City Schools Superintendent Kyle Kallhoff

During Tuesday's board meeting, City Schools Superintendent Kyle Kallhoff addresses a racist video shot off-campus.

In the wake of a racist video surfacing, Cullman City Schools officials say they are taking steps to address "inclusion and acceptance."

The video, recorded off-campus, features a student saying “Kill the n****” and “White Power” multiple times.

According to a statement released Friday afternoon, the system is "looking to launch listening sessions with different groups of students to discuss matters of inclusion and acceptance, in a forward-looking effort to address the challenges students face."

Superintendent Kyle Kallhoff addressed the video during Tuesday night's school board meeting. A group of parents attempted to speak to the board about how the incident has been handled by the system, but were not allowed because they had not signed up to do so.

Board member Jason Neal suggested the group sign up to speak at a future board meeting or set up an appointment to meet with Kallhoff to speak about the incident.

Kallhoff said he had been in contact with the Alabama State Department of Education on guidance for best practices and strategies to encourage acceptance of others despite differences. After the meeting Kallhoff spoke to parent Jocelyn Logan, whose son, a Cullman High School student, is Black.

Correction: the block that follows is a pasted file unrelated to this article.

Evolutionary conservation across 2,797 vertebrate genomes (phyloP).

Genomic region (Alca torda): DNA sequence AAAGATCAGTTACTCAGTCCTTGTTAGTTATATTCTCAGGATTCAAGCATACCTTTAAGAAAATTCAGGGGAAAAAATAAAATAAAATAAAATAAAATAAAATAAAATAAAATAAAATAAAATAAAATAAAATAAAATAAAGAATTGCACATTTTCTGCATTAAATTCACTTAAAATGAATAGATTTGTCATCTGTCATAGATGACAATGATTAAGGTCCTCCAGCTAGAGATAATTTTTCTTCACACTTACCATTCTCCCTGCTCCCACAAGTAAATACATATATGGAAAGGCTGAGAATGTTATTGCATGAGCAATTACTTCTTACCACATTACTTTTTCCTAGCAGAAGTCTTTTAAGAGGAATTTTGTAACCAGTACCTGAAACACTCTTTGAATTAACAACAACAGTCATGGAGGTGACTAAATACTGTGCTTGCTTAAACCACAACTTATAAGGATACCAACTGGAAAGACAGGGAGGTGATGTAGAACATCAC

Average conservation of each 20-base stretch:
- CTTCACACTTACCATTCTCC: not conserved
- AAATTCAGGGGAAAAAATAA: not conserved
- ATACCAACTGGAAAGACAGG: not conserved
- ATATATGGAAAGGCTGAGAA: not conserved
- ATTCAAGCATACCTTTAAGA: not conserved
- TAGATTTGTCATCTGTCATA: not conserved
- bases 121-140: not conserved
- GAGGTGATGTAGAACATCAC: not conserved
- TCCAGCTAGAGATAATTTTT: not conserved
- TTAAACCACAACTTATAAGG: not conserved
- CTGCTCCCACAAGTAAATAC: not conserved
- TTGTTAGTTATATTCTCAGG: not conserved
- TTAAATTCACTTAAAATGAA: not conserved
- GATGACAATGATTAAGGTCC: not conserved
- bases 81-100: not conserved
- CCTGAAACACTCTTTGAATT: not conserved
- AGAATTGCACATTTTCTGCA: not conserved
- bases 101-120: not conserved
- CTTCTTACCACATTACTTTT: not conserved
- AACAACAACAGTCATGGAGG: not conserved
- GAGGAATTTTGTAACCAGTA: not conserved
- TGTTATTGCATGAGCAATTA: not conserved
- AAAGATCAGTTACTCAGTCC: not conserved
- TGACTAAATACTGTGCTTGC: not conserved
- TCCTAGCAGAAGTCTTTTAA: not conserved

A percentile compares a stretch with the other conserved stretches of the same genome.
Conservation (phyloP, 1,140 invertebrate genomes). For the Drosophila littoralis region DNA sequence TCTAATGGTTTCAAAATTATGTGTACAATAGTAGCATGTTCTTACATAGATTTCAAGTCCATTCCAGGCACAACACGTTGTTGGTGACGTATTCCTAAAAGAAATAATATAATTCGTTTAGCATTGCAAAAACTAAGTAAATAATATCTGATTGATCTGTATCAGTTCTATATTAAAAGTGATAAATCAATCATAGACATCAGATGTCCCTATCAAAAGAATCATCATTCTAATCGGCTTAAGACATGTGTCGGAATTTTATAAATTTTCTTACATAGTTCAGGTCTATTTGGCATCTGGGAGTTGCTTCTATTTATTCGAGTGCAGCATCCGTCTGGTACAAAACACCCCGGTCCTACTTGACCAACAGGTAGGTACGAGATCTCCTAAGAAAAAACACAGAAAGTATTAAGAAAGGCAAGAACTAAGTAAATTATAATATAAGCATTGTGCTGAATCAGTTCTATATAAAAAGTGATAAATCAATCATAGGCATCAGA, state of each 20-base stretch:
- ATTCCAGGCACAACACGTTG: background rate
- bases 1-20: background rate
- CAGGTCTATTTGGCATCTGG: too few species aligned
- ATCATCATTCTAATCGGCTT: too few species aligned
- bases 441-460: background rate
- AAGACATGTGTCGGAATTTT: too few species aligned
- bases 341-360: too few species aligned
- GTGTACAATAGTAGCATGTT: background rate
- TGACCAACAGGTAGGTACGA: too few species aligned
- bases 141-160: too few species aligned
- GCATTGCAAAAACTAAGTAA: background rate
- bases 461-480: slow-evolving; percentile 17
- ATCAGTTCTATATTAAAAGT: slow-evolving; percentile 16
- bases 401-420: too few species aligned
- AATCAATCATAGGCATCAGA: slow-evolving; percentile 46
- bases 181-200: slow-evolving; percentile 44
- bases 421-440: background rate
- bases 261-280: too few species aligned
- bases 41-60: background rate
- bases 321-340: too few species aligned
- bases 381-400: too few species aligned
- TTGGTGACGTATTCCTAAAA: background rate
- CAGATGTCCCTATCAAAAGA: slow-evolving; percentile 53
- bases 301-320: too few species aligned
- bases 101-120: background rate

Logan said this wasn't the first racist incident and her son had been threatened.

The official statement from the system says that "while there is no tolerance for racism in its schools," the board’s counsel advised that a school system cannot punish the students for off-campus actions.

Officials say the school system has two Mental Health Specialists who are talking with students in small groups about "conflict, meanness and bullying" and they are having conversations about the importance of "kindness and acceptance" of others who may be different.

Administratively, the system will also host multiple small group listening sessions with adolescent students with the goal of learning what it is like to be a student in the school system, struggles they encounter, and to hear potential solutions they believe could make a positive change in the system and community.

“After listening to our students and collecting their perceptions and feelings we will determine what updates are needed in our code of conduct and Board Policies to make sure our students feel safe at school,” Kallhoff said.

In terms of professional development for teachers and administrators, officials say the system is already working with the Council for Leaders in Alabama Schools on resources and activities to increase awareness of diversity, equity and inclusion.

“This Board and I are tasked and committed to lead the teaching and learning of all students enrolled in the Cullman City School System no matter their race, gender, or differing beliefs,” Kallhoff said.

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